Supposedly, Medicare gives equal coverage for both CPAP and oral appliance therapy. However, there are reasons why the two often don’t end up getting equal coverage. It means that some people can get stuck with CPAP or have to pay out-of-pocket for oral appliances, if they’re not careful.
That’s why we’re calling our patients’ attention to the rules so that everyone can get the treatment that works best for them.
A Rule That Can Stick You with CPAP
The rule has a good foundation: Medicare wants to avoid paying for two different treatments for your sleep apnea when you only need one. To avoid paying for two treatments, though, they require that you return your CPAP machine within the initial 90-day trial period. If you don’t, then Medicare won’t cover oral appliance therapy for five years!
Now, there are some exceptions. If you have a major change in your health that makes CPAP intolerable, they may cover oral appliance therapy. But the conditions are very limited, such as a serious sinus infection or facial surgery. It has to be a medical cause. It can’t be any of the number of things that can make people not want to use CPAP, including claustrophobia, leaks, or strap problems. Medicare thinks that if you had those problems, you had to bring them up during the 90 days or just deal with them.
Get the Right Treatment for You
So how can you avoid getting stuck with CPAP? You just have to be vigilant.
If you’ve been prescribed CPAP, you will have to meet your doctor to talk about how your 90-day trial period is going. Come to that meeting prepared. If you’ve been having trouble with CPAP, tell your doctor about these problems. Tell them you intend to return it. Don’t let your doctor convince you to “try a little bit longer” because if you do, you will be stuck with it for 5 years! Besides, problems with CPAP aren’t likely to get better.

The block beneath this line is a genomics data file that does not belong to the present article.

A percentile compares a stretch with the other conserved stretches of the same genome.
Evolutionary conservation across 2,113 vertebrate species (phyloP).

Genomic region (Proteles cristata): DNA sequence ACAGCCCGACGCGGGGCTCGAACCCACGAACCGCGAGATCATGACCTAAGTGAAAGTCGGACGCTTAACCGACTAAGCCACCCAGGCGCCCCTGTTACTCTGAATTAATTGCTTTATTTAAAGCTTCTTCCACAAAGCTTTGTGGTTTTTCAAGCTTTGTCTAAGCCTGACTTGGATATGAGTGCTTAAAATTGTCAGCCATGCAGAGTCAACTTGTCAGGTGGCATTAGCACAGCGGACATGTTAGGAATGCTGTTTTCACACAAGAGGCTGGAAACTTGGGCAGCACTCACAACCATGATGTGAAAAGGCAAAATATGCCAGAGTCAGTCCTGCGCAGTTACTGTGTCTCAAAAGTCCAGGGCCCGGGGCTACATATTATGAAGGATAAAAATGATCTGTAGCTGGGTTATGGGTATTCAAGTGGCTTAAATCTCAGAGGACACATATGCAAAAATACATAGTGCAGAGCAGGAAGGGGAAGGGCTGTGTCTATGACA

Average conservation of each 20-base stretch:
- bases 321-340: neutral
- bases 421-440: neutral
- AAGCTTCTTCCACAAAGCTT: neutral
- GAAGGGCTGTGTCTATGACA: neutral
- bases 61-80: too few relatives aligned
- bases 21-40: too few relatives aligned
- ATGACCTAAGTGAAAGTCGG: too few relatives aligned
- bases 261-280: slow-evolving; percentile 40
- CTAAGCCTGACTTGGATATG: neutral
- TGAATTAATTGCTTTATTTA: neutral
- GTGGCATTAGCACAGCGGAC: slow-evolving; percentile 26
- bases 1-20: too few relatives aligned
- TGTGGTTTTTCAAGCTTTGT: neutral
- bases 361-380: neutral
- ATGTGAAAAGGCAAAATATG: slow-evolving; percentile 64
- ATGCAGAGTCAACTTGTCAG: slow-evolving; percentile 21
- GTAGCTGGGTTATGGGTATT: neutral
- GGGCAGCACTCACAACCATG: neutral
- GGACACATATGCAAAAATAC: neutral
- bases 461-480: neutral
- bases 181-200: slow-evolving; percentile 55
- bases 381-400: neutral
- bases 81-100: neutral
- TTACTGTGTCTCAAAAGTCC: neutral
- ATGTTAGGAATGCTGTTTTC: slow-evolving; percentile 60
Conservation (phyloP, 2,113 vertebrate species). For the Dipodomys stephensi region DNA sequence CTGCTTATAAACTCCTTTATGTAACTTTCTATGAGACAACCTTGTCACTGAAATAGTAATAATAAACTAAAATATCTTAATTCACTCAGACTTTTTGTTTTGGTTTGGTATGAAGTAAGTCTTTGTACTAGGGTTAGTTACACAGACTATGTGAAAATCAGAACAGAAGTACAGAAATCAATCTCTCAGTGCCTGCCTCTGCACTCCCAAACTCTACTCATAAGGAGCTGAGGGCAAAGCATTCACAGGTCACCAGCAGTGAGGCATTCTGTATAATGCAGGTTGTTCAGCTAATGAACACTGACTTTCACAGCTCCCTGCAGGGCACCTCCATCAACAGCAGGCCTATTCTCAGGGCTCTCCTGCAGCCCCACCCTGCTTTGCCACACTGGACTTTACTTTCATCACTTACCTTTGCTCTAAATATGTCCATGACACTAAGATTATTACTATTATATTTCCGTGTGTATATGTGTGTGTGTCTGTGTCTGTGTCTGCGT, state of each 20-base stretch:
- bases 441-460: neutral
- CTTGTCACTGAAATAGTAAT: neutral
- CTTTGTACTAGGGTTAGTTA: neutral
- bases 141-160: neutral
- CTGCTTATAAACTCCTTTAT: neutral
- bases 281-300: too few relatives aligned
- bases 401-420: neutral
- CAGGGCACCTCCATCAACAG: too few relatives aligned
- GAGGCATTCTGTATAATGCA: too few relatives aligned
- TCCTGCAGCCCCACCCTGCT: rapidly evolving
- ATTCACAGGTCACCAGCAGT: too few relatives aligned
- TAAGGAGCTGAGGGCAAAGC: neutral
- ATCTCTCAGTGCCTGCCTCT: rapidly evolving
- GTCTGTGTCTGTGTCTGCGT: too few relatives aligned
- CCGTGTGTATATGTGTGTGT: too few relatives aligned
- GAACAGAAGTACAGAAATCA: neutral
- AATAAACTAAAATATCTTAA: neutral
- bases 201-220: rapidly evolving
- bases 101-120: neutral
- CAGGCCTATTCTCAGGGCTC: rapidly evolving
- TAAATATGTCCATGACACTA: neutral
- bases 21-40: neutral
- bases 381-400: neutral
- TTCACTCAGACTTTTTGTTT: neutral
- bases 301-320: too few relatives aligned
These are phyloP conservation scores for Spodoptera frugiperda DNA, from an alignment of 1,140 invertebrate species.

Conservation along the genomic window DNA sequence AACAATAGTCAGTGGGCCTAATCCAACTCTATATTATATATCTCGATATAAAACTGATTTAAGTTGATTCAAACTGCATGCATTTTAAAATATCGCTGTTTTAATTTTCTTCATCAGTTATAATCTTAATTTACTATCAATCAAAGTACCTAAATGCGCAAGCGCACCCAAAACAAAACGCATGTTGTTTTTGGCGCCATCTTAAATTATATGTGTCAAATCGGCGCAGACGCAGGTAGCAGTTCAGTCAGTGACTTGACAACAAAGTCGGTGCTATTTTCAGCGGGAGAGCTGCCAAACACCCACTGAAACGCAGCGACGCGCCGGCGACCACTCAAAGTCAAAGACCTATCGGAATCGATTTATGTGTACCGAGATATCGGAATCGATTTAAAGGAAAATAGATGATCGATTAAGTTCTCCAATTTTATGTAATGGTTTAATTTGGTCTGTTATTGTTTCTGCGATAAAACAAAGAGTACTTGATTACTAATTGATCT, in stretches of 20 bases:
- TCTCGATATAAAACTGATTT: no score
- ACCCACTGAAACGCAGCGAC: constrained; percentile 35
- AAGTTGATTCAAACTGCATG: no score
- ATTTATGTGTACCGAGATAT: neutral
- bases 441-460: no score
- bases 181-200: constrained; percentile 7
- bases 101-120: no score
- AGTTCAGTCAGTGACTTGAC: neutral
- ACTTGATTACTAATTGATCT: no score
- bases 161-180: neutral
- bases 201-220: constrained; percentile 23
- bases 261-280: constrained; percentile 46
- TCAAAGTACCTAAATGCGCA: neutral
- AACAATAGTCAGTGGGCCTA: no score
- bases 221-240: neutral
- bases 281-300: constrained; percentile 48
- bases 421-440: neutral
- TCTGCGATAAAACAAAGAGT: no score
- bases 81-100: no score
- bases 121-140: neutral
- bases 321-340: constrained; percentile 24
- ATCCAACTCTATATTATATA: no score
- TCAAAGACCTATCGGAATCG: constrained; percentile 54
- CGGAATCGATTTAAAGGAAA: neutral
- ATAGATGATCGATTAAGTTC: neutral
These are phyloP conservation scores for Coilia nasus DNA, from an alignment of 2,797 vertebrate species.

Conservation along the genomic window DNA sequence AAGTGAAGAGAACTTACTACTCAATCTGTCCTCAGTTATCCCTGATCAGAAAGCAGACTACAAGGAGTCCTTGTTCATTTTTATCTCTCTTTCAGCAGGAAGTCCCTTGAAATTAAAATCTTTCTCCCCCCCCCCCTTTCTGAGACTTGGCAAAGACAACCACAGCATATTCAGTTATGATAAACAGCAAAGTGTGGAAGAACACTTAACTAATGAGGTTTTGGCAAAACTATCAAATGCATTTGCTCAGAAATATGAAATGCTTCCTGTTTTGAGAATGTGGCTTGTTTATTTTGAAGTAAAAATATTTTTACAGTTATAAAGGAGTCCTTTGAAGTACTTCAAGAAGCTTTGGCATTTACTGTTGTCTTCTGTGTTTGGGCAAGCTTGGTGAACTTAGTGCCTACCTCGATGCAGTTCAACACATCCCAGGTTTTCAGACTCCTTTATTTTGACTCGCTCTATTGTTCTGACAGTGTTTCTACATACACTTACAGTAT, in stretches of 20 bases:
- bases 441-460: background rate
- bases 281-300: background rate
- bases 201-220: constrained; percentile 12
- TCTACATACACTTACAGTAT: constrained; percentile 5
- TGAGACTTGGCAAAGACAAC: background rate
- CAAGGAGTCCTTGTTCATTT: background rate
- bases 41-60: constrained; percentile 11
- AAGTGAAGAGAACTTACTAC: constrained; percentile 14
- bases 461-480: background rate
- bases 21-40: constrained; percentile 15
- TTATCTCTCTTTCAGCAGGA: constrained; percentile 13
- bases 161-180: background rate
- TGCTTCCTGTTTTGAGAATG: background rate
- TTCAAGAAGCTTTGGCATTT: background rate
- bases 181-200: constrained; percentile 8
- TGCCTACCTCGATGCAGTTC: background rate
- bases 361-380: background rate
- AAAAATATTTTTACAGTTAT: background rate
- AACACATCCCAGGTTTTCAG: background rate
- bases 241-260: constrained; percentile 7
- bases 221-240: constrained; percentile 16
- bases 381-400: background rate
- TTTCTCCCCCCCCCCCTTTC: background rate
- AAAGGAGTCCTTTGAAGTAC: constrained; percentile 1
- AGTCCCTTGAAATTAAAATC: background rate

Once you’ve told your doctor about your decision, promptly return your CPAP machine and get a receipt. If you can return it to your doctor’s office, bring it with you for this visit, but make sure you get it returned as soon as possible and definitely during the 90-day period.
But you might not have to get CPAP at all. Instead, talk to your doctor about oral appliance therapy. If you have mild or moderate sleep apnea, you can get oral appliance therapy first. You don’t even have to try CPAP.
For people with severe sleep apnea, you have to try CPAP first. But you can switch to oral appliance therapy. If you’re having trouble, follow the procedure and return your CPAP machine in the 90-day window.
Having Trouble Understanding the Rules?
If you are having difficulty understanding your insurance company’s rules for sleep apnea treatment, we can help. Please call (402) 493-4175 today for an appointment at the Advanced Dental Sleep Treatment Center in Omaha.